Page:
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  1. #1

    Beginner - Choosing a Good Fund with Low Charges

    An old company defined contribution scheme has come to an end and to cut my ongoing fees I've decided to transfer into a Cavendish managed account which i understand cuts down the ongoing costs of administration etc. (if anyone would like to explain how this occurs, that would be V helpful)

    What I need help with is finding a fund. I am aware that the charges take a big chunk, on top of the AMC (which i understand is deiscounted through Cavendish, and other providers), so i'm keen to find a fund which has low charges - preferably well below 1%.

    I was looking at the aegon funds, but they just seem to be funds of other funds. There are just a miriad of different funds with different names. How is a relative novice supposed to go through these and choose one, it's kind of pot luck??

    I am fairly young (31) so am happy to put the small pot i have in something at the riskier end, such as an emerging markets fund etc. But i'm finding it hard to compare funds across providers?

    Any help, tips and advice from people with experience would be a great help.

    Many thanks to all who reply!!

  2. #2
    If by 'providers' you mean fund managers, you could start by looking at funds in the Citywire Selection, and the Fact Sheets and League Tables section will give you loads of information in relation to ranking, ratings and performance for comparing purposes.
    Don't choose based upon short term performance, look for consistancy.
    If it's emerging markets you are interested in, First State and JP Morgan are regarded, especially First State, but other people might have different ideas (Aberdeen too, but I think it is now closed to new investments).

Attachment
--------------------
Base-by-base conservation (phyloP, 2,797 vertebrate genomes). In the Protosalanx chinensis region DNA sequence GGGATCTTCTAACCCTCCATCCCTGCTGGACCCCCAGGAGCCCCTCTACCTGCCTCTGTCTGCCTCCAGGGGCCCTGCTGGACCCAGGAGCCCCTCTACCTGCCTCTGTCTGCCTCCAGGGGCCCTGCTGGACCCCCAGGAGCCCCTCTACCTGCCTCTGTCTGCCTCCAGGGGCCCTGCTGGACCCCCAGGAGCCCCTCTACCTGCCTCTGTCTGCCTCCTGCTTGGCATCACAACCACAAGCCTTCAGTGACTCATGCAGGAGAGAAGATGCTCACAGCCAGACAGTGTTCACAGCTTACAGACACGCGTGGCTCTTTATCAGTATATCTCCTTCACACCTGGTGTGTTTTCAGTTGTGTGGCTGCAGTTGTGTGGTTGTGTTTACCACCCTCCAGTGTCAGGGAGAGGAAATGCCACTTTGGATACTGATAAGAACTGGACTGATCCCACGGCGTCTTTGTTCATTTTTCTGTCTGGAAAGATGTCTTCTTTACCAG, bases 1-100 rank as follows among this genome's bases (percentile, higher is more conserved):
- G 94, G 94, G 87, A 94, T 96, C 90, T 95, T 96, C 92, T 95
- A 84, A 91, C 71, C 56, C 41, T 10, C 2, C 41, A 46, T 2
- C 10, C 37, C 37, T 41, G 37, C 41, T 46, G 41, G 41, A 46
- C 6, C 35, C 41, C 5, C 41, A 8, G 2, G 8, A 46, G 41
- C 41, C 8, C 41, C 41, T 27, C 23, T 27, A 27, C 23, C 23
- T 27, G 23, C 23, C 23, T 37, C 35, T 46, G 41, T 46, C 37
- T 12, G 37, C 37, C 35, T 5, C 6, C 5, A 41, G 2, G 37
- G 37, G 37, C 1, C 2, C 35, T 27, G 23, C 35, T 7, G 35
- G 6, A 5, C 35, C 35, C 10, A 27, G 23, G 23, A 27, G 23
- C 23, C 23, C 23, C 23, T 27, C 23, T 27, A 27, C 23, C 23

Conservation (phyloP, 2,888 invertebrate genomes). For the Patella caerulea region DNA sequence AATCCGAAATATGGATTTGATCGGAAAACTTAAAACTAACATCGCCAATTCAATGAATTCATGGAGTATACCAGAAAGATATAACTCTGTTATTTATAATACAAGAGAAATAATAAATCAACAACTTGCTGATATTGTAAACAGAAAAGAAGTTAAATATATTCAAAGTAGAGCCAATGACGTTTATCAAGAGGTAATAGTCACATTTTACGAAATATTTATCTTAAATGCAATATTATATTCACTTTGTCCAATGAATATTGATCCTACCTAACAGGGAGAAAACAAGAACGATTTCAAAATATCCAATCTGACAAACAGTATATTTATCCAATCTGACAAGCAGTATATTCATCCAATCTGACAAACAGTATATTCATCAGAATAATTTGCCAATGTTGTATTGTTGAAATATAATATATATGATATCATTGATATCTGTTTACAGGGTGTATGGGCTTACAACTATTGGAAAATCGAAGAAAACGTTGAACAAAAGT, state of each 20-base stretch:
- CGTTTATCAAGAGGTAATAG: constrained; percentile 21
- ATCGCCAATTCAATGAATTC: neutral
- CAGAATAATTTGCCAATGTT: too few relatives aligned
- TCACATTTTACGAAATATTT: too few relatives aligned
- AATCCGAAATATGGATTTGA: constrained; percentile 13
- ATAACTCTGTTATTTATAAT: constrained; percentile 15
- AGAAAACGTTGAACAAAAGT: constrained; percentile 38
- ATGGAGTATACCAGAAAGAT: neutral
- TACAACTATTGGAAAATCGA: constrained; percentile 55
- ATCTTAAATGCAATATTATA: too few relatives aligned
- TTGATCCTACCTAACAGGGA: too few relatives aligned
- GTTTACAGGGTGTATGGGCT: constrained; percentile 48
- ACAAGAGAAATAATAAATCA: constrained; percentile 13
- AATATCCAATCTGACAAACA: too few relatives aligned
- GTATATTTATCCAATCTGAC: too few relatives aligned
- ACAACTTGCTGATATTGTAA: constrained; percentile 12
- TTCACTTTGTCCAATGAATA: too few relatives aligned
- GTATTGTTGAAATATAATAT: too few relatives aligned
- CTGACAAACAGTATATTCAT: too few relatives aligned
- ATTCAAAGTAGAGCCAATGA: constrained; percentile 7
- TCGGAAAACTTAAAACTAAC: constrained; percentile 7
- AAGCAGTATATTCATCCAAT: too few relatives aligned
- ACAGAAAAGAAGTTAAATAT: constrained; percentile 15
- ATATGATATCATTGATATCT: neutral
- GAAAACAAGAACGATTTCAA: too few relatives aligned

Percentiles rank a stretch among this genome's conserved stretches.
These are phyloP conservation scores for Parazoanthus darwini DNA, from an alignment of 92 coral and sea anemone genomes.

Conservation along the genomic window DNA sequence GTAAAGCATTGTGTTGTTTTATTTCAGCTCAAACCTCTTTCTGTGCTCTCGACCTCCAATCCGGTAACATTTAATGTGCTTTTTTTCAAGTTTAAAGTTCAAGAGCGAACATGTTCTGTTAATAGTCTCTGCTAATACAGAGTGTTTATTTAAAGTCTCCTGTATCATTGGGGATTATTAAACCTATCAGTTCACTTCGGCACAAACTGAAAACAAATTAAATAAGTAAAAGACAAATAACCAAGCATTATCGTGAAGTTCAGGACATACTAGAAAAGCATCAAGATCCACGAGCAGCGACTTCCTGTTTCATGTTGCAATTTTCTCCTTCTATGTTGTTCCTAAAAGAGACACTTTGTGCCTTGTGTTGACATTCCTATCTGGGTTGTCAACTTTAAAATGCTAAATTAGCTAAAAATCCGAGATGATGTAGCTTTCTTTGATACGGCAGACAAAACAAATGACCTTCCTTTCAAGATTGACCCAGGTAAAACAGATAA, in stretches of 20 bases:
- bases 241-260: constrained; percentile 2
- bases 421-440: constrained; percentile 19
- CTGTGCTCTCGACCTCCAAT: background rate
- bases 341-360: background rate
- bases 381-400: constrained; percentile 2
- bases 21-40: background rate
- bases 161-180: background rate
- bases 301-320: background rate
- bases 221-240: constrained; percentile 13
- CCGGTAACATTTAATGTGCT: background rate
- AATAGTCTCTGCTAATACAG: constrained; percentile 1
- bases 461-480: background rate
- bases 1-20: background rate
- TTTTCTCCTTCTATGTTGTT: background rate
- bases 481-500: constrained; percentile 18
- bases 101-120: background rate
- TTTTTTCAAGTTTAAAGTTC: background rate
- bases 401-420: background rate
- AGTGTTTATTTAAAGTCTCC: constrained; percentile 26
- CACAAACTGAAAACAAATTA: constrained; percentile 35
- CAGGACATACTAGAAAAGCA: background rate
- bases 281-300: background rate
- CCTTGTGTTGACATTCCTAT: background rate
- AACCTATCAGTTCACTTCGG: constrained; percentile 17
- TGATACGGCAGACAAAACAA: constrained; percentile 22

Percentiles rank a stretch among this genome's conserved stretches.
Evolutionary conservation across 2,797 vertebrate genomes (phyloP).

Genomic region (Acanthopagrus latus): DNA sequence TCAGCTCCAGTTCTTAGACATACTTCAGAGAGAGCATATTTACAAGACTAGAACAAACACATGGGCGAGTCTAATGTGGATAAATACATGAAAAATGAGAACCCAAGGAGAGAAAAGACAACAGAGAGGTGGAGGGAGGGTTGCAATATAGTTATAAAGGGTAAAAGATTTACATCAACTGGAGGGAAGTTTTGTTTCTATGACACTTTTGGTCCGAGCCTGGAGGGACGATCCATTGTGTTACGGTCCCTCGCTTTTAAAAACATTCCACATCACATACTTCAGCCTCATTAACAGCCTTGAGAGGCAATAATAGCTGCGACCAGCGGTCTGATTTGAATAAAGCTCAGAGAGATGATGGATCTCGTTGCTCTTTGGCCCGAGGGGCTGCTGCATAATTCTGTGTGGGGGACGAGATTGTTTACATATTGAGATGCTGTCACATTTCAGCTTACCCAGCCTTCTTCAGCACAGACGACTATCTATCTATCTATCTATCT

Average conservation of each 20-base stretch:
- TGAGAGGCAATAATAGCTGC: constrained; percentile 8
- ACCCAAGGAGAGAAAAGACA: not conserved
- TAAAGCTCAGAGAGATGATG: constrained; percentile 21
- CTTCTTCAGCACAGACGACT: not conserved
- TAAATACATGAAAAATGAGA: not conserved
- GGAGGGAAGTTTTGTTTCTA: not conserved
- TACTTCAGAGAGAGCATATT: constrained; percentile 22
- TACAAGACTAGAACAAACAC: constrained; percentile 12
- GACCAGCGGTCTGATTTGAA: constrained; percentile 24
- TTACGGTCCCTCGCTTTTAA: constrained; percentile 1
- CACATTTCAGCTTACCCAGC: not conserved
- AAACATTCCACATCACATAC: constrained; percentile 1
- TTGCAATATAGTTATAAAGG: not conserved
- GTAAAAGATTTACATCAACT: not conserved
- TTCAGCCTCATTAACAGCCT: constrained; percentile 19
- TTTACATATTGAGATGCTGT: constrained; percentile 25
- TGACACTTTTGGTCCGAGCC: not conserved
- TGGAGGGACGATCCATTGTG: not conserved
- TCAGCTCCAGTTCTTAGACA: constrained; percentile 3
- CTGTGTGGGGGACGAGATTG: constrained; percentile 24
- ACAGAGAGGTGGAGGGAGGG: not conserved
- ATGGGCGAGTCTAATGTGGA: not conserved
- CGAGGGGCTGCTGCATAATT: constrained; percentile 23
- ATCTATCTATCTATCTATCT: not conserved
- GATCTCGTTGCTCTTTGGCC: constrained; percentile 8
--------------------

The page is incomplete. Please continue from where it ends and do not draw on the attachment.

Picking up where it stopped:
Apologies if I've misunderstood.
    Good luck.

  3. #3
    Aberdeen is soft closed but available still via certain platforms eg Hargreaves Lansdown where I bought it a couple of weeks ago

  4. #4
    I moved out of Aegon 18 months ago, and I am happy with a HL SIPP

    Take care to find out all the charges on your Cavendish thing. For example when Aegon "managed" my account they charged a 1% pa for cash (that is they took 1% just for sitting on my cash), whereas HL pay me a small percentage !!!

    Take care they are not doing you for 1 or 2 percent THEN charging for the funds (bet they are).

    Dont trust anyone in this pool of sharks

    Cynical Moi?

    Seriously, find out all the charges and ins and outs. If too high, move!!

    Small percentages will make a massive difference to you over next 20 or 30 years.

    On Citywire you can look at all the funds, over a month 6 months, year, 3 years etc.

    Funds paying megabucks 18 months ago might be losing you 25% of your money now


    I dont know if Troy Trojan is closed now, but worth a look.

    Invesco Perp high income boring but seems to protect.

    One fund is no good, you need some spread, although some say dont have too many.